• National Student Strike: more than 450 university, college and high school campuses across the country were shut by student strikes and both violent and non-violent protests that involved more than 4 million students, in the only nationwide student strike in U.S. history.
  • A Gallup poll in May shows that 56% of the public believed that sending troops to Vietnam was a mistake, 61% of those over 50 expressed that belief compared to 49% of those between the ages of 21–29.[94]
  • On June 13, President Nixon established the President's Commission on Campus Unrest. The commission was directed to study the dissent, disorder, and violence breaking out on college and university campuses.[95]
  • In July 1970. the award winning documentary The World of Charlie Company was broadcast. "It showed GI's close to mutiny, balking at orders that seemed to them unreasonable. This was something never seen on television before."[96] The documentary was produced by CBS News.
  • On August 24, 1970, near 3:40 a.m., a van filled with ammonium nitrate and fuel oil mixture was detonated on the University of Wisconsin-Madison in the Sterling Hall bombing. One researcher was killed and three others were injured.

1971 and after[edit]

Protests against the Vietnam War in Washington DC on April 24, 1971
  • On April 23, 1971, Vietnam veterans threw away over 700 medals on the West Steps of the Capitol building.[97] The next day, antiwar organizers claimed that 500,000 marched, making this the largest demonstration since the November, 1969 march.[98]
  • Two weeks later, on May 5, 1971, 1146 people were arrested on the Capitol grounds trying to shut down Congress. This brought the total arrested during the 1971 May Day Protests to over 12,000. Abbie Hoffman was arrested on charges of interstate travel to incite a riot and assaulting a police officer.[99]
  • In August, 1971, the Camden 28 conducted a raid on the Camden, New Jersey draft board offices. The 28 included five or more members of the clergy, as well as a number of local blue-collar workers.
  • Beginning December 26, 1971, 15 anti-war veterans occupied the Statue of Liberty, flying a US flag upside down from her crown. They left on December 28, following issuance of a Federal Court order.[100] Also on December 28, 80 young veterans clashed with police and were arrested while trying to occupy the Lincoln Memorial in Washington, DC.[101]
  • On April 19, 1972, in response to renewed escalation of bombing, students at many colleges and universities around the country broke into campus buildings and threatened strikes.[103] The following weekend, protests were held in New York, San Francisco, Los Angeles, and elsewhere.[104]
  • On May 13, 1972, protests again spread across the country in response to President Nixon's decision to mine harbors in North Vietnam[105] and renewed bombing of North Vietnam (Operation Linebacker).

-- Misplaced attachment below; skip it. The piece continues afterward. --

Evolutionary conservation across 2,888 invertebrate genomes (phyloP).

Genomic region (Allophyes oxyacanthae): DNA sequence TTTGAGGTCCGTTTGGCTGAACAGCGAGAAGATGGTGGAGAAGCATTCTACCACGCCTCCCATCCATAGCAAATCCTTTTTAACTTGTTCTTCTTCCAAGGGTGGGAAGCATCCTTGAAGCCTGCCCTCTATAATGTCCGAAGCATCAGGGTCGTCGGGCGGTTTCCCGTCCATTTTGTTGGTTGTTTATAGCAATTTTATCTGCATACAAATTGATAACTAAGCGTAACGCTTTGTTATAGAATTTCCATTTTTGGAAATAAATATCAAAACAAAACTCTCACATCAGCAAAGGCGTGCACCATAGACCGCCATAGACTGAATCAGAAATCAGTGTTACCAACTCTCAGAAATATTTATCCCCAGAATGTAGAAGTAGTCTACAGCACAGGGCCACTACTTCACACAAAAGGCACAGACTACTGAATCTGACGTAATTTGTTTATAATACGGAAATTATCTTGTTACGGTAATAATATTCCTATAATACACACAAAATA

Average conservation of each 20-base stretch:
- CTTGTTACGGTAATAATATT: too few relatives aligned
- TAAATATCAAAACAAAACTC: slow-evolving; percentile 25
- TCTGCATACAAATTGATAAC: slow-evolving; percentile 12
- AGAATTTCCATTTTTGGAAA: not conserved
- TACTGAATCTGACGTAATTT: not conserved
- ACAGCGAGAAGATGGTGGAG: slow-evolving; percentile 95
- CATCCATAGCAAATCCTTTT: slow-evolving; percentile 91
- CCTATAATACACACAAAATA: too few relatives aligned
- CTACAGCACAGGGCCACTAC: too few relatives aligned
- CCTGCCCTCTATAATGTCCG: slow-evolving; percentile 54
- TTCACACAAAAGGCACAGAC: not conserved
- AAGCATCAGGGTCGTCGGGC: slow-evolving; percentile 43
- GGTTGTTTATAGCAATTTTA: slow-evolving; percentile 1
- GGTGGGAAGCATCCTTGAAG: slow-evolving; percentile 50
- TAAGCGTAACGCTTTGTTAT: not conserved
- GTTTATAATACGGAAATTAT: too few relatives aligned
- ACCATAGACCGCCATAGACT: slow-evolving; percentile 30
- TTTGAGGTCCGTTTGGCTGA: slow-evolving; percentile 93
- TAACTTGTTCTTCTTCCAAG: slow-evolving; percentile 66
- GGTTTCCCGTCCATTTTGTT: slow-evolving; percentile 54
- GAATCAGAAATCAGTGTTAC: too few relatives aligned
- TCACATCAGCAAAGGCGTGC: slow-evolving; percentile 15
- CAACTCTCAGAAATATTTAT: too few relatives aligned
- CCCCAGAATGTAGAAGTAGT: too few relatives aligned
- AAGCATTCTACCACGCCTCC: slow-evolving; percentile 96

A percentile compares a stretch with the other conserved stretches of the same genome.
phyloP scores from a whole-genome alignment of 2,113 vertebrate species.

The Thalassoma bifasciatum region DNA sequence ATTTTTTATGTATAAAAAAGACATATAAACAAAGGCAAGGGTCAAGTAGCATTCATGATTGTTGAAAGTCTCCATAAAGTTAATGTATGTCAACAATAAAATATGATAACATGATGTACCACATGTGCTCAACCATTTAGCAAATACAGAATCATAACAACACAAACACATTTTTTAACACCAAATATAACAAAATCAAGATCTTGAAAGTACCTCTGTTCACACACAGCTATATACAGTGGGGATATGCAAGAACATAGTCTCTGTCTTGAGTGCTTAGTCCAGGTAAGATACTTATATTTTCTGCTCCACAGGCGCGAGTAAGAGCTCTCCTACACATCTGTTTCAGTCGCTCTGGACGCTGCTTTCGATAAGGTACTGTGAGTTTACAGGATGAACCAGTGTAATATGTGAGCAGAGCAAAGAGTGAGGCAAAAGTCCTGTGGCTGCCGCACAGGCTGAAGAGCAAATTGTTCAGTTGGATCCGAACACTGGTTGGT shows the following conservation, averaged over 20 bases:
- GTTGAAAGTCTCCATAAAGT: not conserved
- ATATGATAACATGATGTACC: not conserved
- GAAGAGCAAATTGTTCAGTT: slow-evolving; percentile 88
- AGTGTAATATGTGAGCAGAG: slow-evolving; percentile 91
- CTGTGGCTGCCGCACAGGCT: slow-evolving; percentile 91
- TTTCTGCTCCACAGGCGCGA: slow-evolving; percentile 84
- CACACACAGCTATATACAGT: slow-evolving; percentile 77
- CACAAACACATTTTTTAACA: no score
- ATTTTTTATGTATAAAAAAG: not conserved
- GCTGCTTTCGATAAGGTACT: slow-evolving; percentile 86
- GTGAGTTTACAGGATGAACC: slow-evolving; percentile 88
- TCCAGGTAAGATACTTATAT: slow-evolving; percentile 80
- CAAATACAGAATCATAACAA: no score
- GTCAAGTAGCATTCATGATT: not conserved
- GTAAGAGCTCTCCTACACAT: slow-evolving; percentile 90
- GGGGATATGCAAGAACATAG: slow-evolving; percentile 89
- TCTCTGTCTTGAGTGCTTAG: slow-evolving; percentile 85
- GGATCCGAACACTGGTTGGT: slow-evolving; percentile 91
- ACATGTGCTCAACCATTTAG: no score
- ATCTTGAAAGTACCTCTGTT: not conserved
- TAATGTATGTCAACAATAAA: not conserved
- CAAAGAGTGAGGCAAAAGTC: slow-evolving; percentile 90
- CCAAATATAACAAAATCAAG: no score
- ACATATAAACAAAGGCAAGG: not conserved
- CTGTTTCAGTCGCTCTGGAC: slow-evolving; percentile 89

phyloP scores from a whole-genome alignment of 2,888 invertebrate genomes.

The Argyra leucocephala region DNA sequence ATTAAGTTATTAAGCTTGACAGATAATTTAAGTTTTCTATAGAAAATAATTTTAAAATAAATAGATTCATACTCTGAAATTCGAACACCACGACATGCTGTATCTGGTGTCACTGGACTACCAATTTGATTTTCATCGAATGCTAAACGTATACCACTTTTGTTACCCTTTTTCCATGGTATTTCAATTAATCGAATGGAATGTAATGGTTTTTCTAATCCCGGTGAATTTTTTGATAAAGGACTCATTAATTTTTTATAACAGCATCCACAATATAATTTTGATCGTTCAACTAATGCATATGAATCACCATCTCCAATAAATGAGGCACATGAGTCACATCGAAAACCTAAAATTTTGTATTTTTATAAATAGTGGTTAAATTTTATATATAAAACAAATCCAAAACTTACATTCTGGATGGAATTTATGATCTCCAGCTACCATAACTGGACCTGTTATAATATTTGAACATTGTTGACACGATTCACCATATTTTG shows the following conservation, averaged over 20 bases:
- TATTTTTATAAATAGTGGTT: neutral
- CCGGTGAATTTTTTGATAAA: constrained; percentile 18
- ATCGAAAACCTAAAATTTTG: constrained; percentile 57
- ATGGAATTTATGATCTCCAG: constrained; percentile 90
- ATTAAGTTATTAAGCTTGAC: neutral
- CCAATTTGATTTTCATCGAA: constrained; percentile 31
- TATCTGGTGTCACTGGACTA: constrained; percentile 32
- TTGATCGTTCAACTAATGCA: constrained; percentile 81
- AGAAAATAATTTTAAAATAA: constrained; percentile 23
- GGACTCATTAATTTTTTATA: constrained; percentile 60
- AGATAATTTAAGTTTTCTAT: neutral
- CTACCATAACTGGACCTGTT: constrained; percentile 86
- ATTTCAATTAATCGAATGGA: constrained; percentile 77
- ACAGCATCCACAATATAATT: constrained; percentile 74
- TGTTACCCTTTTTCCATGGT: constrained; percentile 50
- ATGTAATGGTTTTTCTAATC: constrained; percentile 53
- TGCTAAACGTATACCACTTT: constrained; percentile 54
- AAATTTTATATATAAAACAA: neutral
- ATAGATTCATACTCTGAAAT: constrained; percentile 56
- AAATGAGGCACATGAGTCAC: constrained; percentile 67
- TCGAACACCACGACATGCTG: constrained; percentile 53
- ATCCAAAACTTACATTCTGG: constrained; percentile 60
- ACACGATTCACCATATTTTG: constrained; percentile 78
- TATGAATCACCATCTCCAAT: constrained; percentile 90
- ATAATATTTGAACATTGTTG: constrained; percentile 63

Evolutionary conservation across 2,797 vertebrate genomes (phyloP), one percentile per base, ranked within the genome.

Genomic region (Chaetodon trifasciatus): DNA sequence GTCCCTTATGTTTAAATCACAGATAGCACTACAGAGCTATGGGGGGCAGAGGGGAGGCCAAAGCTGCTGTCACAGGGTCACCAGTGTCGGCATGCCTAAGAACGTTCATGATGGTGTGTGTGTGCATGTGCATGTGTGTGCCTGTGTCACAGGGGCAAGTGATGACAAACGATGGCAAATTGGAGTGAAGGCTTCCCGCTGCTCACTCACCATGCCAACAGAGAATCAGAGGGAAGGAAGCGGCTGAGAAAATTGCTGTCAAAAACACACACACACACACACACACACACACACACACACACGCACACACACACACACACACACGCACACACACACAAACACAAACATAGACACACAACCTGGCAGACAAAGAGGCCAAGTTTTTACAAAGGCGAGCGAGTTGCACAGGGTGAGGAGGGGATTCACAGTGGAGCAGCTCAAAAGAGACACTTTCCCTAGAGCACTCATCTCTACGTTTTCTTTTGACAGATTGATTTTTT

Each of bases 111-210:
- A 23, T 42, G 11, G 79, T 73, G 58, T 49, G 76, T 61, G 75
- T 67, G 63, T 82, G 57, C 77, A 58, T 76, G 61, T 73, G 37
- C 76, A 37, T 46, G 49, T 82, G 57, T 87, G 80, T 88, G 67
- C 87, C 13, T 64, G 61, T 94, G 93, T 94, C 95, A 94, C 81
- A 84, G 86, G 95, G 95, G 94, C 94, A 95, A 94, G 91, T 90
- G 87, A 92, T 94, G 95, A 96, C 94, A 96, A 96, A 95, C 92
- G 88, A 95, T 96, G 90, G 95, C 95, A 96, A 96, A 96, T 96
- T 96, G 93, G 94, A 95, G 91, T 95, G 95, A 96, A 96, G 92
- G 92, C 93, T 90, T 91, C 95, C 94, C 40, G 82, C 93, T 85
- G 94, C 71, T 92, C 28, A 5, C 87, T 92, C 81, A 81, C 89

• On July 6, 1973, four Sisters of Notre Dame de Namur on a White House Tour stopped and began praying to protest the war. In the next six weeks, such kneel-ins became a popular form of protest and led to over 158 protestors arrests.[32]

Public opinion[edit]

Public support for the war decreased as the war raged on throughout the sixties and beginning part of the 1970s.

William L. Lunch and Peter W. Sperlich collected public opinion data measuring support for the war from 1965–1971. Support for the war was measured by a negative response to the question: "In view of developments since we entered the fighting in Vietnam, do you think the U.S. made a mistake sending troops to fight in Vietnam?".[106][107][108] They found the following results.

Month Percentage who agreed with war
August 1965 61%
March 1966 59%
May 1966 49%
September 1966 48%
November 1966 51%
February 1967 52%
May 1967 50%
July 1967 48%
October 1967 46%
December 1967 48%
February 1968 42%
March 1968 41%
April 1968 40%
August 1968 35%
October 1968 37%
February 1969 39%
October 1969 32%
January 1970 33%
April 1970 34%
May 1970 36%
January 1971 31%
May 1971 28%

After May 1971 Gallup stopped asking this question.

Slogans and chants[edit]

  • "Hell, no, we won't go!" was heard in antidraft and antiwar protests throughout the country.[109]
  • "Dow shall not kill" and "Making money burning babies!" were two slogans used by students at UCLA and other colleges to protest the Dow Chemical Company, the maker of napalm.[56]
  • "Stop the war, feed the poor" was a popular slogan used by socially conscious and minority antiwar groups, protesting that the war diverted funds that struggling Americans desperately needed.[110]
  • "Girls say yes to men who say no" was an antidraft slogan used by the SDS and other organizations.[111]
  • "War is not healthy for children and other living things" was a slogan of Another Mother for Peace.[112]
  • "End the nuclear race, not the human race" was first used by the WSP in antinuclear demonstrations and became incorporated into the antiwar events.[113]
  • "Not my son, not your son, not their sons" was an antiwar and antidraft slogan used by the WSP during protests.[114]

See also[edit]

Notes[edit]

  1. ^ Schuman, Howard.2000.'Two Sources of Antiwar Sentiment in America,' in Hixson, Walter L. (ed) The United States and the Vietnam War: Significant Scholarly Articles. New York: Garland Publishing, pp127–150
  2. ^ a b c d Guttmann, Allen. 1969. Protest against the War in Vietnam. Annals of the American Academy of Political and Social Science, 382. pp. 56–63,
  3. ^ The Autobiography of Martin Luther King, Jr., by Clayborne Carson, Warner Books Inc., NY (1998)